Concurrent Operants Treatment of Escape-Maintained Problem Behavior using Random Reinforcement Schedules

Date of Award


Degree Name

Doctor of Philosophy



First Advisor

Dr. Stephanie Peterson

Second Advisor

Dr. Jennifer McComas

Third Advisor

Dr. Ronald Van Houten

Fourth Advisor

Dr. Alan Poling


Negative reinforcement has been reported as the most common function of problem behavior for individuals with intellectual disabilities, including those with developmental disabilities and autism (Beavers, Iwata, & Lerman, 2013). The treatment of escape-maintained problem behavior is especially important, as it can interfere with crucial functional-skill development that impacts an individual with disabilities’ long-term success and independence. While there are a variety of evidence-based treatments available for problem behavior maintained by negative reinforcement, many of them have limitations when utilized in applied settings (Geiger, Carr, & LeBlanc, 2010). A main limitation is that many of them utilize extinction, which may be impossible or difficult to implement in some situations. In these situations, there are competing reinforcement schedules available for different response options—or concurrent operants. Interventions based on concurrent operants have a developing literature base that supports their use in applied settings (e.g., Gardner, Wacker, & Boelter, 2009; McComas et al., 2009; Peterson et al., 2009; Davis, Weston, Hodges, Uptegrove, Williams, & Schieltz, 2018). However, these studies have tended to use progressive schedules of reinforcement. The current study evaluated the utility of random schedules of reinforcement within concurrent operant treatments in clinic and classroom settings for children with developmental disabilities who displayed problem behavior maintained by negative reinforcement. One treatment had two concurrent operants (problem behavior and task completion) and the other treatment had three concurrent operants (problem behavior, break requests, and task completion). The effects of the treatment were analyzed to identify whether the random schedule was effective in increasing task engagement and lowering problem behavior. In addition, choice allocation between problem behavior, task engagement, and break requests were evaluated using an alternating treatment with embedded reversal designs. All participants showed marked increases in task engagement and decreases in problem behavior during treatment. For two participants, the treatment that include break requests was more effective than the treatment that did not. For the other two participants, both treatments were equally effective. The results of this study suggest random schedules within concurrent operants treatment may be an effective treatment alternative that increases task engagement and lowers problem behavior, even though problem behavior continues to receive reinforcement.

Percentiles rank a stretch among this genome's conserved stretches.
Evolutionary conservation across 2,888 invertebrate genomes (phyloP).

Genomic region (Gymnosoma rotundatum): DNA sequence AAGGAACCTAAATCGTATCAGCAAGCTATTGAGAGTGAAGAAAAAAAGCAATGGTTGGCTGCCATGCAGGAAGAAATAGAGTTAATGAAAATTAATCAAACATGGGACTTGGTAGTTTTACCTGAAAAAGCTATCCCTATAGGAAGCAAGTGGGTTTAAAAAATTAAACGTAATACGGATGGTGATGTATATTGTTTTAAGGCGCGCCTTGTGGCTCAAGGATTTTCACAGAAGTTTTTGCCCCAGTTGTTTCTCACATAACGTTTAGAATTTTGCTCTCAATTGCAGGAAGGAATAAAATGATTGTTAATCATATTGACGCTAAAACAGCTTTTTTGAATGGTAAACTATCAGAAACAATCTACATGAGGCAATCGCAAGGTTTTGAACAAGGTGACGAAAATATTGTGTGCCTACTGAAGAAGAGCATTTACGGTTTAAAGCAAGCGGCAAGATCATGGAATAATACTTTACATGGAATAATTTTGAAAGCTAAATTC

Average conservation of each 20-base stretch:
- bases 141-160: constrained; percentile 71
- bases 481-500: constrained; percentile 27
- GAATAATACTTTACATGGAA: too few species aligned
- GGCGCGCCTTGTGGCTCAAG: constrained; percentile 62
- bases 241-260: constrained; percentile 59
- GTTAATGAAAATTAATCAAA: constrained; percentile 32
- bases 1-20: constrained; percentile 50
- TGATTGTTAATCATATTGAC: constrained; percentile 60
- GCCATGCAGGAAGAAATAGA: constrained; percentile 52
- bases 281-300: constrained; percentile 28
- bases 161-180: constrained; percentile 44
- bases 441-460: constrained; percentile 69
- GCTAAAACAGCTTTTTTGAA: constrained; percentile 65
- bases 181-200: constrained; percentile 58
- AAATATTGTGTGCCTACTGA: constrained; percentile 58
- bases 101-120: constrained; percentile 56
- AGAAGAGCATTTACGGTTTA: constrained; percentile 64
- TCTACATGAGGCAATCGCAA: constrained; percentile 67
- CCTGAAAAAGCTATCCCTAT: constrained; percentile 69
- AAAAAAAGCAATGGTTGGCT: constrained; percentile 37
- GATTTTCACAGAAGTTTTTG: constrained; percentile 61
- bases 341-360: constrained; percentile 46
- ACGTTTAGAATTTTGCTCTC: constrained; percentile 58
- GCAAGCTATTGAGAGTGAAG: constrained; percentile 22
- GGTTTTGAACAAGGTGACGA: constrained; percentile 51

Fifth Advisor: Dr. Richard Malott

Access Setting

Dissertation-Abstract Only

Restricted to Campus until


This document is currently not available here.